News Corp: big protests across the board as advisory vote opposing gerrymander almost prevailed. Only two directors would have survived without Murdoch family's gerrymandered support. See Crikey wrap.
Bradken: Two directors, Peter Richards and Eileen Doyle, resigned to avoid formal defeat shortly before the AGM but then there was still a 42% protest vote against remuneration report, which was somehow passed on a show of hands despite the strike. See Crikey story.
Sedgeman: The Spanish chaps who control the old Leighton Holdings (now CIMIC) sure now how to fight, if not communicate. The board of the Brisbane-based miner had no inkling of any concerns in the proxy votes and then CIMIC demanded a poll and voted its 36.7% stake against 6 of the 7 resolutions. Directors Peter Richards, Bart Vogel and Philippe Etienne were all narrowly defeated. A remuneration strike was also triggered and two incentive grant resolutions defeated. Independent chairman Rob McDonald has defiantly written to shareholders this week vowing to plough on with the appointment of new independent directors, suggesting he may be targeted for removal in an EGM. Alternatively, CIMIC should perhaps launch a mop-up takeover bid, like it has just done at Devine.
Ansell: CEO options grant easily defeated and then 32% against remuneration report.
Mortgage Choice: 53% against remuneration report triggering spill vote which was easily defeated.
UGL: Almost 50% against the remuneration report and 19% against CEO's incentives.
Bega Cheese: the board wanted to retain a 15% shareholding cap but it was well behind on the proxies before sneaking home by a smidgeon in the poll.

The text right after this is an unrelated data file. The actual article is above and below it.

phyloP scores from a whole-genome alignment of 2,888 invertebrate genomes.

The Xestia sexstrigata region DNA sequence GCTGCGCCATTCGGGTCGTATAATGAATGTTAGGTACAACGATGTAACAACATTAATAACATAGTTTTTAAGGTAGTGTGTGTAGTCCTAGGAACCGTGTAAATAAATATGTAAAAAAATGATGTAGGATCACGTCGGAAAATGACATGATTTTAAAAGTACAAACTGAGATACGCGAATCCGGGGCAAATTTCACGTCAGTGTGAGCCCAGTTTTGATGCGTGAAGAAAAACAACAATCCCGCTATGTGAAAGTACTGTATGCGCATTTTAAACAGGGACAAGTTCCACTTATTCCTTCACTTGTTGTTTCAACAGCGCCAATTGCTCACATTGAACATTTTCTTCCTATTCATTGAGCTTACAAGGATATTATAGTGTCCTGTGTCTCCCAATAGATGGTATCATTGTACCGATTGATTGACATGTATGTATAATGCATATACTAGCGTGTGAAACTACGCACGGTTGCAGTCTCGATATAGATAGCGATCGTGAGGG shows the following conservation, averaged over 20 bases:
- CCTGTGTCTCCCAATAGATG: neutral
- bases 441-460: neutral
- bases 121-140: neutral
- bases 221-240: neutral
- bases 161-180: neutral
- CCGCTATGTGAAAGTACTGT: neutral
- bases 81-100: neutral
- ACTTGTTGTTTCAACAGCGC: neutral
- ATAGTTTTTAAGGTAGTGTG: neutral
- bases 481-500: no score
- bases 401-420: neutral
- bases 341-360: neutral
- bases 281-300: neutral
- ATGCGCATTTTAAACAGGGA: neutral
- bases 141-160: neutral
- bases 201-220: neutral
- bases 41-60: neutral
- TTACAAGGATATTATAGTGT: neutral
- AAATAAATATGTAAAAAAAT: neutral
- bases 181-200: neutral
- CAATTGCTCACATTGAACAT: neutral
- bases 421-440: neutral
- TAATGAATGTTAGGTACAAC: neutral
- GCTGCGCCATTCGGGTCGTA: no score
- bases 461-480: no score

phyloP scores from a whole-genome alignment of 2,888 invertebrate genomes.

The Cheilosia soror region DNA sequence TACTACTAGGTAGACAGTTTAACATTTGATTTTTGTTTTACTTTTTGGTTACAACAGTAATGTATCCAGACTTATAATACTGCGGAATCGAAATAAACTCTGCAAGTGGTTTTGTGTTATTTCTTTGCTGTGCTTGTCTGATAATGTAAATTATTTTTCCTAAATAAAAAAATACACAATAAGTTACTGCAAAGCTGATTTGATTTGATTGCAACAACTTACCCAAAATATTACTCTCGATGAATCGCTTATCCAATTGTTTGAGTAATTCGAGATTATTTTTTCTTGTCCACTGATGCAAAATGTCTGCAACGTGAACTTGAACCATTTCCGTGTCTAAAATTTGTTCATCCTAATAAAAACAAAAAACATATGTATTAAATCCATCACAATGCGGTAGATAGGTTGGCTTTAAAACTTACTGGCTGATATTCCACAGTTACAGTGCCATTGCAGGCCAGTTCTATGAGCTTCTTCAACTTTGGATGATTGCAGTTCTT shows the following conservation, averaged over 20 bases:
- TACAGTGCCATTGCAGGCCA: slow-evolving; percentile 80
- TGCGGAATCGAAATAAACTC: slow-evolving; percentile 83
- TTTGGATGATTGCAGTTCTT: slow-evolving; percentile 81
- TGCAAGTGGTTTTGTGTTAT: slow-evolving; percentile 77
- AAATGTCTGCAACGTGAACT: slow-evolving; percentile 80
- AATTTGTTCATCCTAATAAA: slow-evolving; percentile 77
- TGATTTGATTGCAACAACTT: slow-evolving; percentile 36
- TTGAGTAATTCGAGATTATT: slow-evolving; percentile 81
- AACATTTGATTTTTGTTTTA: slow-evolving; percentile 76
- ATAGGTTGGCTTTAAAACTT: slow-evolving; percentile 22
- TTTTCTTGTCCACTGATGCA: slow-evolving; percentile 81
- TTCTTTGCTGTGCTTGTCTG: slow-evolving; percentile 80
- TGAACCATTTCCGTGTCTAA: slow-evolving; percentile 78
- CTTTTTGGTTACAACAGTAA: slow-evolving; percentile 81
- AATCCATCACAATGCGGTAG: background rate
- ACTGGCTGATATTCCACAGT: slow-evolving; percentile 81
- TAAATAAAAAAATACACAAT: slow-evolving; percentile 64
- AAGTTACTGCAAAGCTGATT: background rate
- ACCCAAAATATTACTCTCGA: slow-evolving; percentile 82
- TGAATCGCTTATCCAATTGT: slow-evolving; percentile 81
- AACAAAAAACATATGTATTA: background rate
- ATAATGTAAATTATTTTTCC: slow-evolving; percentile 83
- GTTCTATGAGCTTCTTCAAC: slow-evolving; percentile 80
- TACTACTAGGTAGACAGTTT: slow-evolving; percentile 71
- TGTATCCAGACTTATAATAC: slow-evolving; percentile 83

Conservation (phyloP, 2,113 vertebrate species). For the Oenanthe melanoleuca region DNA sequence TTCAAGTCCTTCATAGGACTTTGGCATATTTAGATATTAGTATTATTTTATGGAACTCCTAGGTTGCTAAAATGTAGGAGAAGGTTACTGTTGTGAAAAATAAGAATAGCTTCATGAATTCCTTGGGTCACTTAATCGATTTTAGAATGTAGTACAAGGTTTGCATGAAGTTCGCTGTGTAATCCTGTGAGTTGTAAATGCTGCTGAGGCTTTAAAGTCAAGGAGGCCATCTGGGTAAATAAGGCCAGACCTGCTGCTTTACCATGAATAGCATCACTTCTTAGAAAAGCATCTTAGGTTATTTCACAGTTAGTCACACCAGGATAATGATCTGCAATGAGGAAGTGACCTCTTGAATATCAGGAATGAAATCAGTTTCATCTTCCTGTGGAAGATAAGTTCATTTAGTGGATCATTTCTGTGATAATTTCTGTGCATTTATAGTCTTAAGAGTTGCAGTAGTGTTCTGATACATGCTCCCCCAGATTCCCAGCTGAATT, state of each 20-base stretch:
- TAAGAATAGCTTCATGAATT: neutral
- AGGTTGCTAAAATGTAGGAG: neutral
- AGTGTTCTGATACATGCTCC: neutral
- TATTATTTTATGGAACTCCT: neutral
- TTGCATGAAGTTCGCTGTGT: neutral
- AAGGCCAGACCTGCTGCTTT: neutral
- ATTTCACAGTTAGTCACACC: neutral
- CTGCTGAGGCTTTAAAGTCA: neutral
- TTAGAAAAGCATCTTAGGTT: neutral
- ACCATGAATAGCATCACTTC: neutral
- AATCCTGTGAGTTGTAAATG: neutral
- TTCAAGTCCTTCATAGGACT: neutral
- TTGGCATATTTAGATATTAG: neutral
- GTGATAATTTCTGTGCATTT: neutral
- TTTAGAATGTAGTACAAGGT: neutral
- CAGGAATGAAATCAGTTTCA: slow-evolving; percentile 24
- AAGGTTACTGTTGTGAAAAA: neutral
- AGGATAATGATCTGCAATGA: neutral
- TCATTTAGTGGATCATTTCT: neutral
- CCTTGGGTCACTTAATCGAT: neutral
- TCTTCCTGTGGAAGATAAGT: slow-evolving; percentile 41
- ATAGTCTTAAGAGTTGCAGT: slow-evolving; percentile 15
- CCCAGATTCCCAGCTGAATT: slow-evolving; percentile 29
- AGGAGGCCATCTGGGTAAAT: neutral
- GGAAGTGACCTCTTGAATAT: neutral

Village Roadshow: a 31.54% protest vote and first strike against the remuneration report even though the Kirby family and Graham Burke voted their controlling 42.66% stake when they shouldn't have. Strip that out and it was 39.15 million votes against and just 16.34 million in favour, suggesting the neutral shareholders voted 70.5% against the remuneration report. No wonder when the two co-chairs, Graham Burke and Robert Kirby, shared $6.8m for the year. See Crikey story.
Saracen Minerals: as foreshadowed by Crikey, a ridiculously large 10 million share grant incentive for the CEO was opposed by 43.3% of voted shares and the remuneration report was also opposed by 15%.
Goodman Group: A hefty 40% against CEO's LTI grant and almost 10% against the remuneration report as well.
Prime Media: Kerry Stokes's Seven West Media lead the charge triggering a 34% remuneration strike and almost over-turning the incentive grant to CEO Ian Audsley. Chairman John Hartigan has toned down his media commentary since this warning shot.
McMahon Holdings: CIMIC lead a 40% protest vote against the remuneration report and one of the directors. Maybe they should bid for this company as well.
Pacific Brands: 40% strike against remuneration report and a further 11% against CEO's incentive grant.
Slater + Gordon: 28% against incentives for Andrew Grech and Ken Fowlie and 20% against director Rhonda O'Donnell. The stock then tumbled more than 70% in the days after the AGM.
Harvey Norman: even with almost 50% of the votes in friendly hands, there was a 23% vote against executive director David Slack-Smith and 20% against veteran legal adviser Chris Brown, who Gerry Harvey claimed was independent despite 28 years on the board and his role as executor of Ian Norman's estate. See Crikey preview story.